Windfair: Is the Wind Energy industry a priority for your company? How so?

Yes. Troutman Sanders was founded on a tradition of service to electric utility clients. From this we naturally expanded into the renewable energy sector in the 1980’s. Now, our renewable energy group is primarily focused on solar and wind projects, and the firm has committed time, money and resources (staff, lateral hiring and technology) to ensure our group is a success. On the wind side, the firm is committed to promoting both onshore and offshore wind initiatives and our attorneys are heavily involved in the sponsoring and planning of wind conferences, webinars and podcasts to educate the industry on various legal issues surrounding wind projects. We are also active members in several major organizations which promote wind projects; including ACORE and the Virginia Offshore Wind Coalition.

Windfair: How many employees does your company have? How many dedicated to Wind Energy?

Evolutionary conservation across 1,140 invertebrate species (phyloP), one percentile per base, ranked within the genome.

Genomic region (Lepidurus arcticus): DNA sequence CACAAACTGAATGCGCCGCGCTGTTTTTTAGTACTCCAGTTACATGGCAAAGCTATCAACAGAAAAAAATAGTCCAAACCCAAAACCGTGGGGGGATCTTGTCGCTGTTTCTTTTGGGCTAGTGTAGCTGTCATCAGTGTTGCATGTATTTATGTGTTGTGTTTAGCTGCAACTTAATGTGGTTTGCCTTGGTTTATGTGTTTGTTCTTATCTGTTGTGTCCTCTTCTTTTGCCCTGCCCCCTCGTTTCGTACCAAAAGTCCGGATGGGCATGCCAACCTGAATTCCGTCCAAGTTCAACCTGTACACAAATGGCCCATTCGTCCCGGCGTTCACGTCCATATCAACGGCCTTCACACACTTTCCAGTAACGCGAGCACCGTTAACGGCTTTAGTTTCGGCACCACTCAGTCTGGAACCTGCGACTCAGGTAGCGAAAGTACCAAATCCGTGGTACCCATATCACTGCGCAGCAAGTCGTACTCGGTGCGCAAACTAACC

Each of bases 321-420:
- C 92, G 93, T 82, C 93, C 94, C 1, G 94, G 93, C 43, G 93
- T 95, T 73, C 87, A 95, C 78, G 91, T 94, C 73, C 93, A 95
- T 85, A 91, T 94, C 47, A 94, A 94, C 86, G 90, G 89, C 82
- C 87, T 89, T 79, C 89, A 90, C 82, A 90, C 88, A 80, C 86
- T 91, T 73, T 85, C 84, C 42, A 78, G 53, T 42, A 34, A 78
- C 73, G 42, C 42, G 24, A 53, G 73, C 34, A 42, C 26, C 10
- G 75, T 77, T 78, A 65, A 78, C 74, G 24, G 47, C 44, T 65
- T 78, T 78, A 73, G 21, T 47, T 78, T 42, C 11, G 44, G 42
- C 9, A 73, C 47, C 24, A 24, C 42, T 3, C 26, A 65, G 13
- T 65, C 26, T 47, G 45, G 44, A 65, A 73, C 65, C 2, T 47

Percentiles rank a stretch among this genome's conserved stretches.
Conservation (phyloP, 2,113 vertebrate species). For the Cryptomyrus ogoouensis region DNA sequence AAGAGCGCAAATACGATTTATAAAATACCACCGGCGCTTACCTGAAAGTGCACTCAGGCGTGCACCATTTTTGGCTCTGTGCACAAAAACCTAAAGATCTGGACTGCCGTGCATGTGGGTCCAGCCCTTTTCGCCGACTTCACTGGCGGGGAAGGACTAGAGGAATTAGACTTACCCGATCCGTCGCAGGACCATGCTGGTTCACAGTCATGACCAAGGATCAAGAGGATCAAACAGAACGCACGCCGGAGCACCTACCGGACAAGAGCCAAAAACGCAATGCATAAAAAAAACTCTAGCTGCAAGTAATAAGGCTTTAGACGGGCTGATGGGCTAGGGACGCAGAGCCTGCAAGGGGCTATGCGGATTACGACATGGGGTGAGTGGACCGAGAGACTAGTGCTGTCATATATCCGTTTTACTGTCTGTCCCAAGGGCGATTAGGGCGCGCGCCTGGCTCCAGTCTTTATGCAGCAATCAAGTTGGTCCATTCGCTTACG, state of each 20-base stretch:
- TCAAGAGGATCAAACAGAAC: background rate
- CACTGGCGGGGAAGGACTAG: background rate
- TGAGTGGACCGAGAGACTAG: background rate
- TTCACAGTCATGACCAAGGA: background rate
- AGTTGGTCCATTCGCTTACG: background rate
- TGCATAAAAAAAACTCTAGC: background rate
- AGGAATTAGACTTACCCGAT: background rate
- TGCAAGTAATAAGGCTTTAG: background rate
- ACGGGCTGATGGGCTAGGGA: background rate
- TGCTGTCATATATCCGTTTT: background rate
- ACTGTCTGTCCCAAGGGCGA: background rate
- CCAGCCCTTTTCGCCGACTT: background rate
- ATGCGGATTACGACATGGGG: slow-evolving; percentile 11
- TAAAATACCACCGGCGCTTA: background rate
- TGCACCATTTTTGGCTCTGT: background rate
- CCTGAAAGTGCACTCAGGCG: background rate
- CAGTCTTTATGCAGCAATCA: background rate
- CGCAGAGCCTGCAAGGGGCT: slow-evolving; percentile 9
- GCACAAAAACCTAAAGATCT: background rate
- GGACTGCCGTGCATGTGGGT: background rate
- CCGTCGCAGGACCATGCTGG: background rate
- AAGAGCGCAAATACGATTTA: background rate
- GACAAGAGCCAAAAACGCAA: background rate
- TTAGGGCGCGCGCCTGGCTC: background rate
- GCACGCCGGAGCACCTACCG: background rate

Our firm has approximately 648 attorneys, of which 65 are members of our Renewable Energy Practice. This practice group brings together experienced lawyers from various practices of the firm to create a multidisciplinary team with expertise in energy, project finance, tax, mergers and acquisitions, private equity, lending and structured finance, securities and capital markets, legislative affairs and intellectual property. Approximately 25 practice members have wind experience.

Windfair: Do you have any new or upcoming Wind Energy Products or Services?

We will continue to service clients in the wind sector and plan to expand our offshore wind practice.

Windfair: Do you have any special training programs for your employees?

Our attorneys attend and participate in various wind conferences, webinars and podcasts related to the wind power sector. Internally, we conduct bi-monthly renewable energy meetings with our attorneys. During these meetings, we discuss important renewable energy developments and include a substantive educational component on developments in the renewable energy sector, including wind.
Windfair editorial team